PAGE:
- recognises all standard varieties of native–speaker English, including North American and British
- ensures test questions are extensively trialled with people from different cultures to confirm they are appropriate and fair.
Choose which exam to do: general or academic
There are two IELTS tests available – IELTS Academic or IELTS General Training. The test you choose should be based on what it is you want to do.
IELTS Academic – measures whether your level of English language proficiency is suitable for an academic environment. It reflects aspects of academic language and evaluates whether you’re ready to begin training or studying.
If you want to study at an English-speaking university or work in an English-speaking environment (in a country where English is the main language), then you’ll likely need to take IELTS Academic.
IELTS General Training – measures English language proficiency in a practical, everyday context. The tasks and tests reflect both workplace and social situations.
If you want to study abroad, emigrate or work abroad, check the requirements to help you decide which IELTS test you should take.
IELTS exam is Widely Available
IELTS is available at more than 1,600 locations worldwide and now available also in China.
To find a test location click here.
What score do I need?
The IELTS band score you need to achieve will depend on the organisation you are applying to (e.g. university, college, visa authority), so it’s best to check with them directly to find out their requirements.
If you are taking the IELTS for immigration, the IELTS score you will need will depend on the kind of visa you need (e.g. work, business, for investors, for students, etc.). Click here for information about IELTS for immigration.
If you’re taking the IELTS as an international student, both the government and the institution may have a say about what IELTS results are acceptable.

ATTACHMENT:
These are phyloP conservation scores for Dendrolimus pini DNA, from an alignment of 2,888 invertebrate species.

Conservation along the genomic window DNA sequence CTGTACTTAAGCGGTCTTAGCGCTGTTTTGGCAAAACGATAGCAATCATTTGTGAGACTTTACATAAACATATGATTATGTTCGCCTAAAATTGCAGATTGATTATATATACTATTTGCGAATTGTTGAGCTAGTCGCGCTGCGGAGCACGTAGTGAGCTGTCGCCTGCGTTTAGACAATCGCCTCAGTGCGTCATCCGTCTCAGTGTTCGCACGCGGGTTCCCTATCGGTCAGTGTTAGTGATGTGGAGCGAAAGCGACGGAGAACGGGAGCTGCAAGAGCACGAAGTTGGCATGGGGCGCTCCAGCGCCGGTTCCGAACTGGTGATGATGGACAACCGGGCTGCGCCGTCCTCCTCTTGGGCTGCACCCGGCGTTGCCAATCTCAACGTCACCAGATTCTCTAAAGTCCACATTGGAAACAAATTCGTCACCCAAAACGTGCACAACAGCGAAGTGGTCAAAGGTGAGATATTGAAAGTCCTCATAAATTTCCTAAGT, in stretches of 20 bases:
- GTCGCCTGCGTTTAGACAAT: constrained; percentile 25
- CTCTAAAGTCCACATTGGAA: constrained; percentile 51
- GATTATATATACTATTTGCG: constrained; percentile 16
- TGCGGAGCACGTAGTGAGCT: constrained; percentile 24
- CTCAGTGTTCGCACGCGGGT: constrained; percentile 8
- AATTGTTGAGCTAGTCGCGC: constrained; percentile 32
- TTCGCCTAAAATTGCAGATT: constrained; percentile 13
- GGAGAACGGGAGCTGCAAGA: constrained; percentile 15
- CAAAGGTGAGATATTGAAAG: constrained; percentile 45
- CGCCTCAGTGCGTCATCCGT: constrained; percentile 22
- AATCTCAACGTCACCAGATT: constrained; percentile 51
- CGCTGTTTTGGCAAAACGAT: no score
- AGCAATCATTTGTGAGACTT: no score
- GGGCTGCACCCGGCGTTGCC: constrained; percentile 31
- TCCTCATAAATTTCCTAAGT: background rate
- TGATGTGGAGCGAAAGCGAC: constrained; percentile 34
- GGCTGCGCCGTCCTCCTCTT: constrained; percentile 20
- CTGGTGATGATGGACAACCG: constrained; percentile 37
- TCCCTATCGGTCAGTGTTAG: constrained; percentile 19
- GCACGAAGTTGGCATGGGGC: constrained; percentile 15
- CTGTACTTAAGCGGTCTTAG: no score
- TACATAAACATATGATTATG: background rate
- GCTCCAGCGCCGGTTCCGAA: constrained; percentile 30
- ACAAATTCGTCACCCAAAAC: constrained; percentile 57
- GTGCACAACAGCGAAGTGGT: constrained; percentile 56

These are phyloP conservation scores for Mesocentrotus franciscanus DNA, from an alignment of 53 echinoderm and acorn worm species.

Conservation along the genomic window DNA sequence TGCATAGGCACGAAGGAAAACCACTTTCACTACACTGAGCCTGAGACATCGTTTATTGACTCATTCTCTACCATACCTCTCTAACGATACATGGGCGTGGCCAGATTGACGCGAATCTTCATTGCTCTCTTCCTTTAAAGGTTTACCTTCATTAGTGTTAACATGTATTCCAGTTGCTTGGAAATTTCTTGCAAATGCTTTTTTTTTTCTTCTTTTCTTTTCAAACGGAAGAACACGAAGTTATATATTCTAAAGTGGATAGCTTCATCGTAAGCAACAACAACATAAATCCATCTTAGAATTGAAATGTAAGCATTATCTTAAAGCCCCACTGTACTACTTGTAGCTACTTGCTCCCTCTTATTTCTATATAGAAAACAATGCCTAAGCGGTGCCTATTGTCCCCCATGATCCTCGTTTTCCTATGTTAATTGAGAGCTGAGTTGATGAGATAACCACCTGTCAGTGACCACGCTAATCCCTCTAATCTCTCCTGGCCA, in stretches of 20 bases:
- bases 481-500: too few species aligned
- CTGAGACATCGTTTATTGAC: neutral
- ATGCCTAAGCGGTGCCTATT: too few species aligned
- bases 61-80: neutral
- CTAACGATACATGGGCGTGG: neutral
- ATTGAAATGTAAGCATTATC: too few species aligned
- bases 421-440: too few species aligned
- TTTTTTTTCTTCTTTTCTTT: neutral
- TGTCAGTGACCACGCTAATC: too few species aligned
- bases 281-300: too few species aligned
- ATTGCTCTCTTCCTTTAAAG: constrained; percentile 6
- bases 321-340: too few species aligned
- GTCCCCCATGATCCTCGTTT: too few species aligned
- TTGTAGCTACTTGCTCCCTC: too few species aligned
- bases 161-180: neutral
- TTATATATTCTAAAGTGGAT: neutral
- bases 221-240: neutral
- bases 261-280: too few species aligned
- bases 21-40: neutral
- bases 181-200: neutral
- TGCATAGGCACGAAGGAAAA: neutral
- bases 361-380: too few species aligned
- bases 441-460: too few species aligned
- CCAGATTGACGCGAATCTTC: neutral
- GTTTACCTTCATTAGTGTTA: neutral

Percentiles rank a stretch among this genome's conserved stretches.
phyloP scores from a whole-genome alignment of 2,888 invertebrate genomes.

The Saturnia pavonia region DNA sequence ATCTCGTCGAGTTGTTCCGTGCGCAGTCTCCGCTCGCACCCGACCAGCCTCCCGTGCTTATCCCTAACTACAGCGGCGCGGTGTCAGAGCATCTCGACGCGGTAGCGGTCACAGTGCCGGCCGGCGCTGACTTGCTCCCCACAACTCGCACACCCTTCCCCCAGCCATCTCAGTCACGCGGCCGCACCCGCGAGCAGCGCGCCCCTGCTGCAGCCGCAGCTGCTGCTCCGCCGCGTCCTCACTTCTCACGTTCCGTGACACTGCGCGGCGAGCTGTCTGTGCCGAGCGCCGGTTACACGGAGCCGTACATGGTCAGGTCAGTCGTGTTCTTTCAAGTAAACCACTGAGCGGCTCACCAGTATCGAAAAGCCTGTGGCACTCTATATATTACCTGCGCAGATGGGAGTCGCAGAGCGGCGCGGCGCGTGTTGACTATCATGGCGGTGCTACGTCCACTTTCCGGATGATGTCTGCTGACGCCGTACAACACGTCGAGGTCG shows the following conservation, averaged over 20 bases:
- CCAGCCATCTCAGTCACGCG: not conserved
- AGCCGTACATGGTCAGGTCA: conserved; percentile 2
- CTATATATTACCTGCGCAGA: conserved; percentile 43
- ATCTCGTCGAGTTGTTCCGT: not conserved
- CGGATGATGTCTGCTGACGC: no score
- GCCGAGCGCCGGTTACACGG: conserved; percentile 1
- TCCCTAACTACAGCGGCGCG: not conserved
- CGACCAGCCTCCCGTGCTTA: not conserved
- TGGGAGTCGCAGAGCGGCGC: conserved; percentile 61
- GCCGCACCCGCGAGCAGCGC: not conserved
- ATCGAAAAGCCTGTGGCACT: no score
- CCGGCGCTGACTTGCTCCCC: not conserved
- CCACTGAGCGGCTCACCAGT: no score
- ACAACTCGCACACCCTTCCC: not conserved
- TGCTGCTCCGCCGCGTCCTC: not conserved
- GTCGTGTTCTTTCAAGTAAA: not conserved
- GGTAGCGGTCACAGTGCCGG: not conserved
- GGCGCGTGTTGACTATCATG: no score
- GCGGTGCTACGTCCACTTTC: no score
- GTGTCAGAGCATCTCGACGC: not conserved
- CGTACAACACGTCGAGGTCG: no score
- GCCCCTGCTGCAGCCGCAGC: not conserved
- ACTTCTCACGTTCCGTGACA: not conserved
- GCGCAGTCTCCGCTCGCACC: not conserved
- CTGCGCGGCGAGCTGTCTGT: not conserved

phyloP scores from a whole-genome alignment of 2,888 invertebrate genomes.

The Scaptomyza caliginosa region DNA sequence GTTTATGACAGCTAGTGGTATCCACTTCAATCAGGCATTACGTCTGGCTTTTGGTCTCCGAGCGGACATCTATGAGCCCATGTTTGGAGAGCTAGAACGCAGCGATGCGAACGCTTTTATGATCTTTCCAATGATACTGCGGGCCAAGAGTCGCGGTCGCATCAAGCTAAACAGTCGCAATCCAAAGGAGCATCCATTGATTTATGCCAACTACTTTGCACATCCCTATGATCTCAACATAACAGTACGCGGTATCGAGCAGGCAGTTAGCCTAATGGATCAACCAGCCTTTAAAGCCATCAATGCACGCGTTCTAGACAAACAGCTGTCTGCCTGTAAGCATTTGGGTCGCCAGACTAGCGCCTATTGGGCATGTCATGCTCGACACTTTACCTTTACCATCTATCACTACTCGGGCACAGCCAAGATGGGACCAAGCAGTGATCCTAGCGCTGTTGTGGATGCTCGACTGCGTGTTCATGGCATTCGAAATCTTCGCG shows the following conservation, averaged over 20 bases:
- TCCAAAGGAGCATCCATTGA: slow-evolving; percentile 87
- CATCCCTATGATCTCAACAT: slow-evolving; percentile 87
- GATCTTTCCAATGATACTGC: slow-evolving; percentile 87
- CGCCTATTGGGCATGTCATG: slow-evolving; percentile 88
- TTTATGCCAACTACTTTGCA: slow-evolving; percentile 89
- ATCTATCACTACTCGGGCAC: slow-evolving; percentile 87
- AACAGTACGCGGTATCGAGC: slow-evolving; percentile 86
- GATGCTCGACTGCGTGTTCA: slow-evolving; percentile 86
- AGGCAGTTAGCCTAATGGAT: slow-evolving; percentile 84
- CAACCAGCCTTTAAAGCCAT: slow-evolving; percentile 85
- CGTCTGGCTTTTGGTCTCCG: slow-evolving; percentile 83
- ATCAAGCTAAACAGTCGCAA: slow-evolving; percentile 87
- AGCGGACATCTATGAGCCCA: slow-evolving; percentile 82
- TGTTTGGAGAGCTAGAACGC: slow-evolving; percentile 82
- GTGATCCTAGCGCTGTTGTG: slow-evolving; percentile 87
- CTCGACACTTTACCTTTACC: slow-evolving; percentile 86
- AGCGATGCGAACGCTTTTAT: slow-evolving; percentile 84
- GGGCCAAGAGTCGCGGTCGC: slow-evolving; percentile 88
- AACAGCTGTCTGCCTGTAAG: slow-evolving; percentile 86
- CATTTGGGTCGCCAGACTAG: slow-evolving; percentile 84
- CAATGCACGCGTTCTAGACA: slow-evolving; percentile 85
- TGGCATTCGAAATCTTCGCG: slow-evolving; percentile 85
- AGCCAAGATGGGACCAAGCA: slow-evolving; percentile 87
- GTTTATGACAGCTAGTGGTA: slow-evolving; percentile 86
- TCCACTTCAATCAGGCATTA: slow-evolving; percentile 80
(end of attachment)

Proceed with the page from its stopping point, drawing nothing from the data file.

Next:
What do the IELTS scores or bands mean?
Let’s first look at the British Council’s official descriptions of the different bands to give you a general idea (image from British Council.org)
IELTS scores in terms of the Common European Framework of Reference
Many of you may be more familiar with the CEFR to describe your level. For example an IELTS score (or band) 5.5 is a lower upper intermediate B2 level whereas a band 7 is the equivalent of advanced C1. This graphic from the British Council.org shows how IELTS maps against the CEFR
What should I expect in the IELTS test?
The IELTS tests is made up of four parts: listening, reading, writing and speaking. You take the listening, reading and writing parts on the same day, with no breaks in between them. The speaking part can be completed up to a week before or after the other parts – the test centre will arrange this for you.
The listening and speaking parts are the same for IELTS Academic and IELTS General Training, but the reading and writing parts differ.
Academic IELTS reflects some of the features of academic language to see whether you’re ready to begin studying or training. General Training focuses on basic survival skills in broad social and workplace contexts.